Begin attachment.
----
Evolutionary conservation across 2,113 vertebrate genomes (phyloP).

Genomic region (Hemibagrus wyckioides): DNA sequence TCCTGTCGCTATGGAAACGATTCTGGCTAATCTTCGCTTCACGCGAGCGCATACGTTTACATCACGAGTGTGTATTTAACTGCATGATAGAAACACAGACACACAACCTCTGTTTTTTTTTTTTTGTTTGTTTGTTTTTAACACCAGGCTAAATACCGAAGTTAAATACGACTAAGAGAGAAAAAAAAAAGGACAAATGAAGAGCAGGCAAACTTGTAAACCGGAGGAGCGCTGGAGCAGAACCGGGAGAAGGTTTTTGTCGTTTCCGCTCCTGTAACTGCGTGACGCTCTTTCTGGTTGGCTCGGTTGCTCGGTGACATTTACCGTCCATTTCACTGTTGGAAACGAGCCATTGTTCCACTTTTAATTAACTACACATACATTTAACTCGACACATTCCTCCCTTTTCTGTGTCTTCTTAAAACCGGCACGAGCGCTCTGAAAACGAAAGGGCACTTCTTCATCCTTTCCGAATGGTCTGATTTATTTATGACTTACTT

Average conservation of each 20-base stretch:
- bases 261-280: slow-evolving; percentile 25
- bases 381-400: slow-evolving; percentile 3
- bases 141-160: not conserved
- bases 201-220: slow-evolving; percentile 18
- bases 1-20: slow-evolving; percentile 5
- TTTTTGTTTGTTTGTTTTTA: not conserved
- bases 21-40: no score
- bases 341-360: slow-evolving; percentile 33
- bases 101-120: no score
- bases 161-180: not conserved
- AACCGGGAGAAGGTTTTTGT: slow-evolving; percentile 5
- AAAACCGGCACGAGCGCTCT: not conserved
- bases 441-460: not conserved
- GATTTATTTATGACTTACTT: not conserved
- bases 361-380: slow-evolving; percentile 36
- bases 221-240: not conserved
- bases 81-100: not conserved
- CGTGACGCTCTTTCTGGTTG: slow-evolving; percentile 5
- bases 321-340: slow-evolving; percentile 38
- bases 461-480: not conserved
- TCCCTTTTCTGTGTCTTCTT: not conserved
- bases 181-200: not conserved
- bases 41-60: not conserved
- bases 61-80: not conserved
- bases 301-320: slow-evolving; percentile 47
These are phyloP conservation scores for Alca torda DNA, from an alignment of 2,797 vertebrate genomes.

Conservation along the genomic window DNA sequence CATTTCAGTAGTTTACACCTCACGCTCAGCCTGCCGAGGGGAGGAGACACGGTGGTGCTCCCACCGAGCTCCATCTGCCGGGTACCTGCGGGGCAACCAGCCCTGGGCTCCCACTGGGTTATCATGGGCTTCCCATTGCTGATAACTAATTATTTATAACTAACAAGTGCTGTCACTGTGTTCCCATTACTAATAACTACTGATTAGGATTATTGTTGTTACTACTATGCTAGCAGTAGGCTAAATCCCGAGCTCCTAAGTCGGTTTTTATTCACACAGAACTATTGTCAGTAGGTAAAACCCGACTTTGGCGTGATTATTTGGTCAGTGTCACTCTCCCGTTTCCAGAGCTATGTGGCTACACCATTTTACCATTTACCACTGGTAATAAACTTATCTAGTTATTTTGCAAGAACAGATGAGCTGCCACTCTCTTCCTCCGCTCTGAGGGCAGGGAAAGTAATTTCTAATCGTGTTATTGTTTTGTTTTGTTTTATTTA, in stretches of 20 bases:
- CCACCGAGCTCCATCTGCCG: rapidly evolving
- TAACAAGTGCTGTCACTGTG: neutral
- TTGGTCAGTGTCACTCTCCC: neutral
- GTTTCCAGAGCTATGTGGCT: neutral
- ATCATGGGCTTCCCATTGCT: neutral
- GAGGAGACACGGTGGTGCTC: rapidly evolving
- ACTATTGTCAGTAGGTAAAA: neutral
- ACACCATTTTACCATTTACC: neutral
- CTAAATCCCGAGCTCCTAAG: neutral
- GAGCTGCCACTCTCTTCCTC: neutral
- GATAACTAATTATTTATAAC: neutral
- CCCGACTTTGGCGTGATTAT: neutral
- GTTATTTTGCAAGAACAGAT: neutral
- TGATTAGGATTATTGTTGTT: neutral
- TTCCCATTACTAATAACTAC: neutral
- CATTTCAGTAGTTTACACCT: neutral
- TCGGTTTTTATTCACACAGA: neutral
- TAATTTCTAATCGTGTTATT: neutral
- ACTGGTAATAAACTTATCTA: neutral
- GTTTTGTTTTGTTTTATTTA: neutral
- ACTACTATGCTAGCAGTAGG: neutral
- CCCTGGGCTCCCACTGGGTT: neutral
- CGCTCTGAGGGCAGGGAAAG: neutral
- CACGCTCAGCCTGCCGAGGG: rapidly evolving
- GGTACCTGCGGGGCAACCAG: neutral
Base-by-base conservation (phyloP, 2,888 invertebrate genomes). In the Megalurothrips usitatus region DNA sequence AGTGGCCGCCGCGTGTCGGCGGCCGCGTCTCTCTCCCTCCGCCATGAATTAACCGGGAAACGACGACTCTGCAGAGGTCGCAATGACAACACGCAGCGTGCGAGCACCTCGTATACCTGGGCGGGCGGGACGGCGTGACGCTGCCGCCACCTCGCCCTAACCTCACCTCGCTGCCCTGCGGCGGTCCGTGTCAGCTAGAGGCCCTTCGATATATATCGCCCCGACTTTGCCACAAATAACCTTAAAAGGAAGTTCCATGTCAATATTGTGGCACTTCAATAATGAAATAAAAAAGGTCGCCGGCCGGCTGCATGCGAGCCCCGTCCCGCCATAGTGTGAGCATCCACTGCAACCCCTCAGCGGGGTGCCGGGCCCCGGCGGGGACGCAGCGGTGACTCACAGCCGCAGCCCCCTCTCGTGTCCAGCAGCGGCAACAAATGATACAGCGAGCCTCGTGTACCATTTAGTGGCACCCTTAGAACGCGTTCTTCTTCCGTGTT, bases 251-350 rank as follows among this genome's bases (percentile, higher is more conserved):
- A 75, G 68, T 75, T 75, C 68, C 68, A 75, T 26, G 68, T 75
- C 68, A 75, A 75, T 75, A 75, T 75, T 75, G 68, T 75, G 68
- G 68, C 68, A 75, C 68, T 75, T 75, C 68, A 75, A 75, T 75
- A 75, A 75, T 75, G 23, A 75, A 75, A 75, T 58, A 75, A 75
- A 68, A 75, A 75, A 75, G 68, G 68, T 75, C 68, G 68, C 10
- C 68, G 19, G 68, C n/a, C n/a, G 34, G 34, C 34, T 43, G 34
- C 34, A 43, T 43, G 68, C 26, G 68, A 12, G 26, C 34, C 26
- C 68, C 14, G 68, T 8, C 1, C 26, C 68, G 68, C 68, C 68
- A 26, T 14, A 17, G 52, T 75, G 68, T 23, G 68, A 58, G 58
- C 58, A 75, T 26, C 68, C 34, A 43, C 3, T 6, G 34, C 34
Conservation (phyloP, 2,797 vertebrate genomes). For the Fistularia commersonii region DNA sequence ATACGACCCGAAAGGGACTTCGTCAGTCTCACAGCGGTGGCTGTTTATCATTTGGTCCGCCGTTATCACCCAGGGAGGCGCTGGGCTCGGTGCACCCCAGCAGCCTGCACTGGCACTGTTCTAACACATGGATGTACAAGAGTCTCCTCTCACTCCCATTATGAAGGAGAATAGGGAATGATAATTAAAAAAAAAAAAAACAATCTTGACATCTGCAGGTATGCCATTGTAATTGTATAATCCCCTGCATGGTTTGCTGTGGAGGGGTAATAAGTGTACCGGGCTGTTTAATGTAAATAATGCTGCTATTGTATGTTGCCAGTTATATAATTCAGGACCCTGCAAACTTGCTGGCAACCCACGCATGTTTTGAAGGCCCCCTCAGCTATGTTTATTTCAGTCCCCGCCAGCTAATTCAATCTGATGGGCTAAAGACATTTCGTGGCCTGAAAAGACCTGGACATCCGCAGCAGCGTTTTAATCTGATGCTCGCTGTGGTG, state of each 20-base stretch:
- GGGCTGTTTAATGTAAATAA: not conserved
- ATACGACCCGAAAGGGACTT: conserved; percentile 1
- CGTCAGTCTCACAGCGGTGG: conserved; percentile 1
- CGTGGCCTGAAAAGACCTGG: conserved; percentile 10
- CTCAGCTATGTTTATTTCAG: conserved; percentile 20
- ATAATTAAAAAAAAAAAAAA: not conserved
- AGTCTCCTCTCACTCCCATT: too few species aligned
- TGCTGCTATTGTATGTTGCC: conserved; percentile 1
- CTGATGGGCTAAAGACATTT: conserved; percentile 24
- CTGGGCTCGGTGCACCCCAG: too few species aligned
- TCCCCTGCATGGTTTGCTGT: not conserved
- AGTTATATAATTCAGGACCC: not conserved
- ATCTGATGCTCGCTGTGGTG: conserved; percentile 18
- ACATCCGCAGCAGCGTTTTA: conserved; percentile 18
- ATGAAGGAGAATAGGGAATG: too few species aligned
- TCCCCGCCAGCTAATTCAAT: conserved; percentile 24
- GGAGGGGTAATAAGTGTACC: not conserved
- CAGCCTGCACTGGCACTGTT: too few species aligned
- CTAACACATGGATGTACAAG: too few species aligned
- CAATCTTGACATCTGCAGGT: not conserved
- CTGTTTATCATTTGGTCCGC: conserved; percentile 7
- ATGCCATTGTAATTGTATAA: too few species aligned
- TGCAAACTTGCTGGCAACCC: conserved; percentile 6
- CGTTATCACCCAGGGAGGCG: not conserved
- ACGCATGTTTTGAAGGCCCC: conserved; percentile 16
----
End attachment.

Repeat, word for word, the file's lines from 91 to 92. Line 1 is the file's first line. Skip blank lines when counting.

- CGTTATCACCCAGGGAGGCG: not conserved
- ACGCATGTTTTGAAGGCCCC: conserved; percentile 16